Nauset Bike Trail partial closure in effect
The Nauset Bike Trail between Salt Pond Visitor Center and Tomahawk Trail will be closed from October 30 to mid-December for rehabilitation. No bike or pedestrian access will be allowed during this time.
Access at seashore locations
The Nauset Marsh Trail bridge was destroyed in a storm last winter. For current conditions, check at the Salt Pond Visitor Center. More »
National Park Service Extends Public Comment Period for Dune Shack District Preservation and Use Plan to June 17
Contact: George E. Price, Jr., Superintendent, 508-771-2144
Cape Cod National Seashore Superintendent George Price has announced that the public comment period for the Dune Shack Historic District Preservation and Use Plan/Environmental Assessment/Assessment of Effect (EA) has been extended from June 10 to June 17, 2011. This will allow additional time for the public to thoroughly review this detailed plan that will guide future decisions about preservation and use in the Dune Shacks of Peaked Hill Bars Historic District in Provincetown and Truro.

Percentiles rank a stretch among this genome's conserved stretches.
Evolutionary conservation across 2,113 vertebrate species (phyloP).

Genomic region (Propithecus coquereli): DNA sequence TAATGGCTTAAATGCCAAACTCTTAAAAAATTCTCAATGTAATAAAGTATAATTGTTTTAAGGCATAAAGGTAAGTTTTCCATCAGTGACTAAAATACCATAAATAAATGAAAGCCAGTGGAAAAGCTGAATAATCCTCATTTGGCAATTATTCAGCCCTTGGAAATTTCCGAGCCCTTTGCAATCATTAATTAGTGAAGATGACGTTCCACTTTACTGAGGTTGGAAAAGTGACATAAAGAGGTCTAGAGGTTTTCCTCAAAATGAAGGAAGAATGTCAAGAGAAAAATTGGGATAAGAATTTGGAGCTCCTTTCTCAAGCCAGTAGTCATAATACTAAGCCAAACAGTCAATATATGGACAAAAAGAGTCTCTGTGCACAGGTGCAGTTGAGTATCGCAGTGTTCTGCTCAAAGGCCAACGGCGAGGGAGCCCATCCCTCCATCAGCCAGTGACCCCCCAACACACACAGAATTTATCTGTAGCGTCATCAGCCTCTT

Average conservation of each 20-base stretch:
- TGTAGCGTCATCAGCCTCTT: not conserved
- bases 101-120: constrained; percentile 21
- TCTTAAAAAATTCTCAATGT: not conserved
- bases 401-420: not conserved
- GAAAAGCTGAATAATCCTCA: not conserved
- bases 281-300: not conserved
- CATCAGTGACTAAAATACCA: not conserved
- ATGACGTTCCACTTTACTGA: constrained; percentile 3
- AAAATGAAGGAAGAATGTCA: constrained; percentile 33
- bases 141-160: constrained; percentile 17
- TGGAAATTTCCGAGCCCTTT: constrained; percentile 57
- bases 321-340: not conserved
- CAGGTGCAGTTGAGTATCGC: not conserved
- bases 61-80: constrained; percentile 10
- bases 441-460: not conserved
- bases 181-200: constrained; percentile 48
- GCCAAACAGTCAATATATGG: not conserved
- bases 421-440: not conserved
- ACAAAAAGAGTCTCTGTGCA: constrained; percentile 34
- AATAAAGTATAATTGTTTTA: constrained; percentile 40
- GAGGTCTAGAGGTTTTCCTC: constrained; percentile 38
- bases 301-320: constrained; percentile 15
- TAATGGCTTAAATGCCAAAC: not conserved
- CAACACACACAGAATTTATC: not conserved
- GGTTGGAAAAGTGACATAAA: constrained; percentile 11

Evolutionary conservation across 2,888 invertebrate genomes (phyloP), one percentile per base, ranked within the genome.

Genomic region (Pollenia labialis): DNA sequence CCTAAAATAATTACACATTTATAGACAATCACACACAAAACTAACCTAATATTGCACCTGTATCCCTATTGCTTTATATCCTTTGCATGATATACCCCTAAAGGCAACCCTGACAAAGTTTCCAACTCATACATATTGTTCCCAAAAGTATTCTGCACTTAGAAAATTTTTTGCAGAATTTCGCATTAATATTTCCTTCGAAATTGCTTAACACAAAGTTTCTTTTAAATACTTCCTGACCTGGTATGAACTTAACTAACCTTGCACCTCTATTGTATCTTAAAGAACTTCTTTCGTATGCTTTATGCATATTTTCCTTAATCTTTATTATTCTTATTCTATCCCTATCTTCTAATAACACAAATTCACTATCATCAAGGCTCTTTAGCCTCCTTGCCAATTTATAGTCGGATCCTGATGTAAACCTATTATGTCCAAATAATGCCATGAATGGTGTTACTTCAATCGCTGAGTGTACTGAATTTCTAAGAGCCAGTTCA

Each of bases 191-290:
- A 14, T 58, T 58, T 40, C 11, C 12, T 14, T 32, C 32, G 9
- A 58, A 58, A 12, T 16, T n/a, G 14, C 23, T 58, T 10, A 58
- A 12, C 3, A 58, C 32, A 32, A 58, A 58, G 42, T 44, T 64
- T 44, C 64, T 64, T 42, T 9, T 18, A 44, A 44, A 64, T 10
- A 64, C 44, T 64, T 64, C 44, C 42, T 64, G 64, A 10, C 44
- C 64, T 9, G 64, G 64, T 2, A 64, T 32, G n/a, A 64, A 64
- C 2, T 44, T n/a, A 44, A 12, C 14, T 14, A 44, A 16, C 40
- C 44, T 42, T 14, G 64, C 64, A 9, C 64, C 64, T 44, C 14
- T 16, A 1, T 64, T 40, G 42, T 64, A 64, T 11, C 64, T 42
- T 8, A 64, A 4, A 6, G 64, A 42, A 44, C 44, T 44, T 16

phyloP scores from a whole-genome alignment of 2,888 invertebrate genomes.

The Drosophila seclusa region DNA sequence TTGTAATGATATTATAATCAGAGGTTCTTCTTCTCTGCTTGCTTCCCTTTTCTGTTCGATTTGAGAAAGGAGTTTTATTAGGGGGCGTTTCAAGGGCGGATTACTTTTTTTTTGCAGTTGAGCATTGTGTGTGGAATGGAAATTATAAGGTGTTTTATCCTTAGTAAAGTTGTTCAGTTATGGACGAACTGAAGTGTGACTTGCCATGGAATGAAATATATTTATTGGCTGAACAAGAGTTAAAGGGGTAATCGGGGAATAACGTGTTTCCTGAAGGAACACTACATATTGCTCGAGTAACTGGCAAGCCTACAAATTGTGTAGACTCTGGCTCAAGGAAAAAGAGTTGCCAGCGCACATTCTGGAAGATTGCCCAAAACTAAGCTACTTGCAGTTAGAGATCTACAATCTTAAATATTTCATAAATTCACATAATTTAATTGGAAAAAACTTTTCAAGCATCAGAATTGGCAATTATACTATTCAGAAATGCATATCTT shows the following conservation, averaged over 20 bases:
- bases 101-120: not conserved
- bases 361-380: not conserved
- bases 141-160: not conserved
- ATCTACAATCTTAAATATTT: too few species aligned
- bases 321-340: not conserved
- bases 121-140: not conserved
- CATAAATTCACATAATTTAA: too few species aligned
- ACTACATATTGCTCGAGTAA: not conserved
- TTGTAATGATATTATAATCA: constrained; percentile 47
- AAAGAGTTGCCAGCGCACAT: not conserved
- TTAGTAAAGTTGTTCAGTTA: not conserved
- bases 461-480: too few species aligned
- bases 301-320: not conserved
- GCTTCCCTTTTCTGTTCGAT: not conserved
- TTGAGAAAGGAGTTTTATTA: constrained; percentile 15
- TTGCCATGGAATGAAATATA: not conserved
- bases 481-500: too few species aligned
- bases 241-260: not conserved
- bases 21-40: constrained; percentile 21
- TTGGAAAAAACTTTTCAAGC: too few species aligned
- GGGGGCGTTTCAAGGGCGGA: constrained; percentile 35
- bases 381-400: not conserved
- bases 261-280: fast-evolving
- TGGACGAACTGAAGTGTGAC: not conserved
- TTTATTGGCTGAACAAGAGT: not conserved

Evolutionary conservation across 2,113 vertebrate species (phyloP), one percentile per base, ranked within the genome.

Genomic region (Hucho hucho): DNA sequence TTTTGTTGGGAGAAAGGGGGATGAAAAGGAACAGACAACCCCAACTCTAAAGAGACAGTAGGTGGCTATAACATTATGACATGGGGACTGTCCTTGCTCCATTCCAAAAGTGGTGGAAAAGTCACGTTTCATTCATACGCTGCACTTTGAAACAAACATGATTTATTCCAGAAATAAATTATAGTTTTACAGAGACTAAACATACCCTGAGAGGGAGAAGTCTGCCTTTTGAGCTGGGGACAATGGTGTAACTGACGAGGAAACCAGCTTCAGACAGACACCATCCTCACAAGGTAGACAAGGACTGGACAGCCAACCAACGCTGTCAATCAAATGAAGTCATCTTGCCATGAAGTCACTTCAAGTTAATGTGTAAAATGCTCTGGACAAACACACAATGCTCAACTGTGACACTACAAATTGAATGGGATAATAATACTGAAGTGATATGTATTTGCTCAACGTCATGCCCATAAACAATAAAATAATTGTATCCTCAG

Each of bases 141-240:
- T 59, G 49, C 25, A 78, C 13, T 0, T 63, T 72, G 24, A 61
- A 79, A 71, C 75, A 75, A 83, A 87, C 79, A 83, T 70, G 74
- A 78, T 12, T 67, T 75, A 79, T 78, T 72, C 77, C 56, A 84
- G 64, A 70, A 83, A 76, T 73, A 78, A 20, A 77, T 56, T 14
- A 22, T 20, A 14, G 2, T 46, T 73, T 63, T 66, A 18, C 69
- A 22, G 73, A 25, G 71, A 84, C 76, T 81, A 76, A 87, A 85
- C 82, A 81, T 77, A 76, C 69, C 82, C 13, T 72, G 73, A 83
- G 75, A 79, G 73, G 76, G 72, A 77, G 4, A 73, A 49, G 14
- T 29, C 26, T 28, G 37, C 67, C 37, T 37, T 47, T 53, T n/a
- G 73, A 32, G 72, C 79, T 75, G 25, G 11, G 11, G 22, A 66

Reference/review copies of the EA are located at Provincetown and Truro libraries and town halls, Salt Pond Visitor Center in Eastham, Province Lands Visitor Center in Provincetown, and Cape Cod National Seashore Headquarters in Wellfleet.
A digital version can be viewed on the Planning, Environment, and Public Comment (PEPC) website at http://parkplanning.nps.gov/duneshackpreservationuseplan, and on the park's website at www.nps.gov/caco. A public comment period began on April 27, 2011. Comments may be made directly on the PEPC website noted above; by email to e-mail us; or by mail to Superintendent, Cape Cod National Seashore, 99 Marconi Site Road, Wellfleet, MA 02667. Comments must be received by 4:30 PM on Friday, June 17, 2011.
Did You Know?
Coastal waters were the original highways of the Cape. Today’s common but puzzling terms “Lower Cape” and “Upper Cape” (referring to the northern and southern areas of Cape Cod) originated with sailors. Southwesterly winds meant ships heading north were sailing "down-wind" to the Lower Cape.